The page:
I have a baffling problem. Browsers on my system (10.10.3 Yosemite) don't respect overrides included in my hosts file. This includes Chrome, Safari, and Firefox. I have tried rebooting, clearing history, clearing Chrome's DNS cache with


and OSX/Safari's with

sudo discoveryutil mdnsflushcache

Chrome sometimes respect it for about 5 minutes at a time after clearing its DNS cache, but then miraculously stops again! And this is not reliable.

Ping through the terminal always respects the changes as it should.

I am completely out of ideas. Anyone?


There are similar problems (i.e. https://superuser.com/questions/648133/why-is-chrome-ignoring-etc-hosts-on-os-x) here on the network.

One answer is to follow this bug which must be solved eventually.

People also mention the plugin HostAdmin to workaround this issue.

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  • Thanks for the response... this is definitely an OS-level issue, not just Chrome. HostAdmin seemed very buggy and did not work for me, but another extension called Virtual Hosts is getting the job done OK. chrome.google.com/webstore/detail/virtual-hosts/… – intelli78 May 27 '15 at 22:15
  • If you are familiar with network packet inspectors like Wireshark or tcpdump you can use these to see what is going on with DNS queries. – Overbryd May 27 '15 at 22:17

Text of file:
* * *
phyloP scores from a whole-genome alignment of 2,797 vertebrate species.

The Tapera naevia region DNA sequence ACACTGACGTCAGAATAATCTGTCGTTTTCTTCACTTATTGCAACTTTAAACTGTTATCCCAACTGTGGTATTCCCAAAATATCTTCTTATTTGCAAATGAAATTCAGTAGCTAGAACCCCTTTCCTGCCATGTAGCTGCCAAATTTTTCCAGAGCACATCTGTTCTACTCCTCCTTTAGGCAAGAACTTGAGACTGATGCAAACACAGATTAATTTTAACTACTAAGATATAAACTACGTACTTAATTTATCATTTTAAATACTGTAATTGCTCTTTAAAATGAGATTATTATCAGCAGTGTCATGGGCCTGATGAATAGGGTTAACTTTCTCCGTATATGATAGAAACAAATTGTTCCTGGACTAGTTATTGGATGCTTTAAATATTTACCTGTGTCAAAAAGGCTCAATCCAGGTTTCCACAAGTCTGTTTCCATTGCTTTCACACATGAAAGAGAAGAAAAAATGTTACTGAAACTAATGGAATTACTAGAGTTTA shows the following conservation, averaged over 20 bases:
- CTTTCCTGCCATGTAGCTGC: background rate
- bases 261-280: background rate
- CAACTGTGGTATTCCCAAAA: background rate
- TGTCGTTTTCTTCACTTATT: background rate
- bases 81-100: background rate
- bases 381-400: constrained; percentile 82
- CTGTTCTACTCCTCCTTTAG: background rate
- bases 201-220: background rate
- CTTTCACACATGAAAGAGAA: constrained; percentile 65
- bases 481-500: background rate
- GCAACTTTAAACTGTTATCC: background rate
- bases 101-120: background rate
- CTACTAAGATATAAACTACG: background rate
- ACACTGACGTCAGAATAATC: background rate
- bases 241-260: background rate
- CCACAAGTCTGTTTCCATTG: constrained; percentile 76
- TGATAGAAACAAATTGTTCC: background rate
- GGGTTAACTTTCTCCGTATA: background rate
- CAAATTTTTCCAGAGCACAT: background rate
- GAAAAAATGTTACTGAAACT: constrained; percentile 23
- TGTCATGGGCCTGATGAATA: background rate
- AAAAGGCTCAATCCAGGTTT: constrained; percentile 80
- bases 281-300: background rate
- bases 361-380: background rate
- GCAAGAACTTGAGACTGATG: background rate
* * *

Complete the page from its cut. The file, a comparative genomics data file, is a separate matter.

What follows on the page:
• @Overbyrd - sure enough, Wireshark shows no DNS lookup activity when I ping a site that's overridden to in the hosts file, but as soon as I load it up in a browser, there is a lookup. Not sure how to proceed from here. – intelli78 May 28 '15 at 0:39
  • Update: While searching Google I found a 2013 post that says to put overrides at the top of the hosts file instead of the bottom. I did this, and suddenly Chrome started obeying. Safari and Firefox did not. But then after about 30 minutes, Chrome just randomly stopped again. Makes NO SENSE. – intelli78 May 28 '15 at 1:20
  • So from a theoretical point of view no application is obliged to respect /etc/hosts. It was the system used before DNS came around, and now on *nix platforms is considered as an override or fallback to DNS. So I think the modern applications on a modern *nix like Mac OSX might just completely ignore /etc/hosts. Have you looked into setting up a local DNS resolver that you can point to? If that would be in your control, you would have a win. Another hint would be thoroughly checking your DNS configuration on each network interface you are using. – Overbryd May 28 '15 at 22:48

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